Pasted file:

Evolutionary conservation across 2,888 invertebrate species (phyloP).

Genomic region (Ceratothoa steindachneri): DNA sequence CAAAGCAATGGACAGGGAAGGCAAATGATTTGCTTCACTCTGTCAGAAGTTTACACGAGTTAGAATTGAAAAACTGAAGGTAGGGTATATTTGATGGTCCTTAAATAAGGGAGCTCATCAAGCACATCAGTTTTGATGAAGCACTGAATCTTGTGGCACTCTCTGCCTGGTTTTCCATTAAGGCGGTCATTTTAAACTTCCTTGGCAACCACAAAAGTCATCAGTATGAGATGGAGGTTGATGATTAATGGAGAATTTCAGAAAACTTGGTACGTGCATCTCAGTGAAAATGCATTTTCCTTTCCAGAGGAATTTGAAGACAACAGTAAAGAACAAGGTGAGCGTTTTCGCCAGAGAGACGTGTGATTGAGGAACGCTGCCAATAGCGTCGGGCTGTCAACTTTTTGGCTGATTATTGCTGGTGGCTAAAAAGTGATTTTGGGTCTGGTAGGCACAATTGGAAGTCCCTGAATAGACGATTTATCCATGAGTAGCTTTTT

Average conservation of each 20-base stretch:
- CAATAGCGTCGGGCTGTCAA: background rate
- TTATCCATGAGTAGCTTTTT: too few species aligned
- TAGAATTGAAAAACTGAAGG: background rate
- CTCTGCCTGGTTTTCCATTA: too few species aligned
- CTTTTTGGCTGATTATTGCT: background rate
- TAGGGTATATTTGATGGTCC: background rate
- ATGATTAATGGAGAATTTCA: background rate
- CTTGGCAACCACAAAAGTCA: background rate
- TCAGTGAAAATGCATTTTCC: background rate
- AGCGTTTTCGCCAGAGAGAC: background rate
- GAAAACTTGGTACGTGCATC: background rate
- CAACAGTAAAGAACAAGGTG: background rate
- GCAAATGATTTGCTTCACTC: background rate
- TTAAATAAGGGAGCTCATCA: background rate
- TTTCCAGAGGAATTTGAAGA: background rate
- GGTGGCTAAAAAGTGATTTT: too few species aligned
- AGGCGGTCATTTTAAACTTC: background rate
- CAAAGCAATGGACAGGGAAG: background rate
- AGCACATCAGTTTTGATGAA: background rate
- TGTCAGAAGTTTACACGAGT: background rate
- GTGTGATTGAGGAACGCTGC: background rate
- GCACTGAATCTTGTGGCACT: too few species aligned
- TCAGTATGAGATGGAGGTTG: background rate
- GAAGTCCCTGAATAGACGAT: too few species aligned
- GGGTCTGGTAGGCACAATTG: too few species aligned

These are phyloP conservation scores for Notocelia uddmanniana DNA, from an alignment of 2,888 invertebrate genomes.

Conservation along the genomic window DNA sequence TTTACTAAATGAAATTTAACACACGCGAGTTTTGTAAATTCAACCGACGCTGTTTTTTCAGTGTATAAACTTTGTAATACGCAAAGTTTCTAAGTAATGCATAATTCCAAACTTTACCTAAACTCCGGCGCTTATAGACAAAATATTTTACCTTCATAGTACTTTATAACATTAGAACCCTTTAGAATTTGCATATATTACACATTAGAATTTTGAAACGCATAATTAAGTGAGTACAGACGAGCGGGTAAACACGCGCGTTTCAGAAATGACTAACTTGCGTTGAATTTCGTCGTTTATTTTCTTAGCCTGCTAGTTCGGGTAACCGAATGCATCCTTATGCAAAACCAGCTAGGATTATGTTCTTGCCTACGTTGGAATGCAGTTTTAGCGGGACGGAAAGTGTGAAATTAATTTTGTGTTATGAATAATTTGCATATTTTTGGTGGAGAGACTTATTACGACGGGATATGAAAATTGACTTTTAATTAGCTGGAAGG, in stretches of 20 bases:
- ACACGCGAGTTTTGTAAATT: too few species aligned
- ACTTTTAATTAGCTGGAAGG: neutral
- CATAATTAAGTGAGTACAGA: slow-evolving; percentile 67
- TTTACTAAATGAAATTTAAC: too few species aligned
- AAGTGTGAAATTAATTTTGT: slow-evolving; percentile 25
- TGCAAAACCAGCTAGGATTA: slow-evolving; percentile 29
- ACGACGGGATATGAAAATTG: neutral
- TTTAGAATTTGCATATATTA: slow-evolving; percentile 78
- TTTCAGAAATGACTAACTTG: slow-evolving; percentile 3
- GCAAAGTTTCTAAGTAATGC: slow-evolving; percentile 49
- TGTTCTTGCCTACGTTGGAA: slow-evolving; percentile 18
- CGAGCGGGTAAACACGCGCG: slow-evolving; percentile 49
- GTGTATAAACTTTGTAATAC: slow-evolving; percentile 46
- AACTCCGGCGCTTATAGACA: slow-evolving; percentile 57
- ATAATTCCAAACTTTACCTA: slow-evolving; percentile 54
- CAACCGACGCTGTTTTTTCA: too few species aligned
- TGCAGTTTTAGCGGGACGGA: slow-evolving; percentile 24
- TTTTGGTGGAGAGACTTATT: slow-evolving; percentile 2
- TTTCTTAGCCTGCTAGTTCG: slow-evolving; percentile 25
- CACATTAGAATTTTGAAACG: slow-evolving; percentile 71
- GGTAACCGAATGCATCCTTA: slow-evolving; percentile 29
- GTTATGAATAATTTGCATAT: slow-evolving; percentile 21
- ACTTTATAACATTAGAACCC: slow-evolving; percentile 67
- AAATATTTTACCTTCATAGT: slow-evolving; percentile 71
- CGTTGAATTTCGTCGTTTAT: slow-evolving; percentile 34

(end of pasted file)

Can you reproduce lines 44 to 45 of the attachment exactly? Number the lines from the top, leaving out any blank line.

- AACTCCGGCGCTTATAGACA: slow-evolving; percentile 57
- ATAATTCCAAACTTTACCTA: slow-evolving; percentile 54